It is with great restraint that the Defender of The Language will address only the issue germane to your last query and leave the myriad concerns of your...commentary for another time. Now, then. What you are really bringing to bear is the age-old Lose Vs. Loose battle that is, in a word, never-ending for those of us on the Front Lines of Language Defense. Let me just say this: In the English language, we already have a word spelled "L-O-O-S-E." It is an adjective meaning "free from restraint; unfettered, unbound" and it rhymes with other words spelled similarly, such as goose, moose, and caboose. Occasionally, the word loose can also be used as a verb, but it still means to set something free, to unfetter it, to release it from its restraints. Most usages of this are archaic or poetic. "L-O-S-E" is an active verb, and it means to fail to retain something; to come to be without an object. If you become confused because these words don't follow some sort of rules, simply accept that fact and resign yourself to the fact that part of being a mature writer is remembering a few important things on your own. Certainly that cannot be too terribly taxing, can it?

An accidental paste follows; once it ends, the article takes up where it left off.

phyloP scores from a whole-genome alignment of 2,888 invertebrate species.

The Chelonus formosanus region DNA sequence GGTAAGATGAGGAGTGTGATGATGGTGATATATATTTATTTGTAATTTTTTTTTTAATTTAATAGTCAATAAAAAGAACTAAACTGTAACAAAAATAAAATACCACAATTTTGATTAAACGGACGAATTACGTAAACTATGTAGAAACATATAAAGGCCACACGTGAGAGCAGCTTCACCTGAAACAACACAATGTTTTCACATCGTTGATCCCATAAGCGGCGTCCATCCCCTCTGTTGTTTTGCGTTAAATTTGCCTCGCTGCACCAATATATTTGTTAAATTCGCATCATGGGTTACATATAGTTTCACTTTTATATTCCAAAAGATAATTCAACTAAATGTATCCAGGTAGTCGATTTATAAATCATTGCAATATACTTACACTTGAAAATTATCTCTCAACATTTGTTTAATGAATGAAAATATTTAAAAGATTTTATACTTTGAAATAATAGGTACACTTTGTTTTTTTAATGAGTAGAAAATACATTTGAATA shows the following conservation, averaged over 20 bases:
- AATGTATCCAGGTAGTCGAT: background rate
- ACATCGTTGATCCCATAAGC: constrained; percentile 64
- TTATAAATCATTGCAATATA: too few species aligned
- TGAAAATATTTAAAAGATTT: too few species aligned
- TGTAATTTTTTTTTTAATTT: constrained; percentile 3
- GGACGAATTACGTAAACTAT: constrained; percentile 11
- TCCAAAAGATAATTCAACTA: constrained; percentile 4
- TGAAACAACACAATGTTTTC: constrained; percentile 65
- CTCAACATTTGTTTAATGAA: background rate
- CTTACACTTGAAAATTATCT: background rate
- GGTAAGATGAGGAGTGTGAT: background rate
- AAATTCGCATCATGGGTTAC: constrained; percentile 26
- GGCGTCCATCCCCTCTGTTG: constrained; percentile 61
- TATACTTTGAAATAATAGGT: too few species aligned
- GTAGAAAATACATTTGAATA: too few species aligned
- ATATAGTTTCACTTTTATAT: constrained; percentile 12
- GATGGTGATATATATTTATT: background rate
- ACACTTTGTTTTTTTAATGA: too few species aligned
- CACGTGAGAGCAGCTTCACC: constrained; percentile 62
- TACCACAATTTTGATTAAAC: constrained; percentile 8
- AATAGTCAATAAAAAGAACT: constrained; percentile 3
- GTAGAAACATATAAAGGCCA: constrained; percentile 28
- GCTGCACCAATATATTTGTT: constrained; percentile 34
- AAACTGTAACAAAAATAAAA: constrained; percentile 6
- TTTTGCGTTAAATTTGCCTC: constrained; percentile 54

If you have a question for the Defender of the Language, leave it in Comments, or contact Nance here at the Dept. of Nance by clicking the email link in the sidebar. The Defender of the Language will respond weekly.


  1. Love your third question. Maybe the female in question is not fat but bloated with gas. In that case, t0 'loose a few' might answer quite well.

    Sorry, couldn't resist.

    Love your defender pic.

  2. deer definder;

    I'm a sine makir for the tee partee and kneed you're advise.

    how dew you spel constetutiun! Oh, and is this a quastiun mark!

    Anser quik.They are hafing a raly Toosdey an dont loose this.

  3. This may seem petty, but with all apologies to Truman Capote, I get tired of people saying "Tiffany's" and "Nordstrom's". Those are not the names of the stores. Macy*s, however, is Macy*s, whatever they mean by that * there.

    Please, people, you go to Tiffany for jewelry or, perhaps, to eat breakfast (if you're a high class hooker on the way home from a trick), and to Nordstrom for a wonderful shoe shopping experience.

    Seriously, when I was young and childless, I used to bring in my new dress, and have them find the shoes to go with it. They came out with shoes that weren't even out on display, and terribly cute. And if you tell them your budget going in, they don't waste your time with Jimmy Choos, either. Delicious.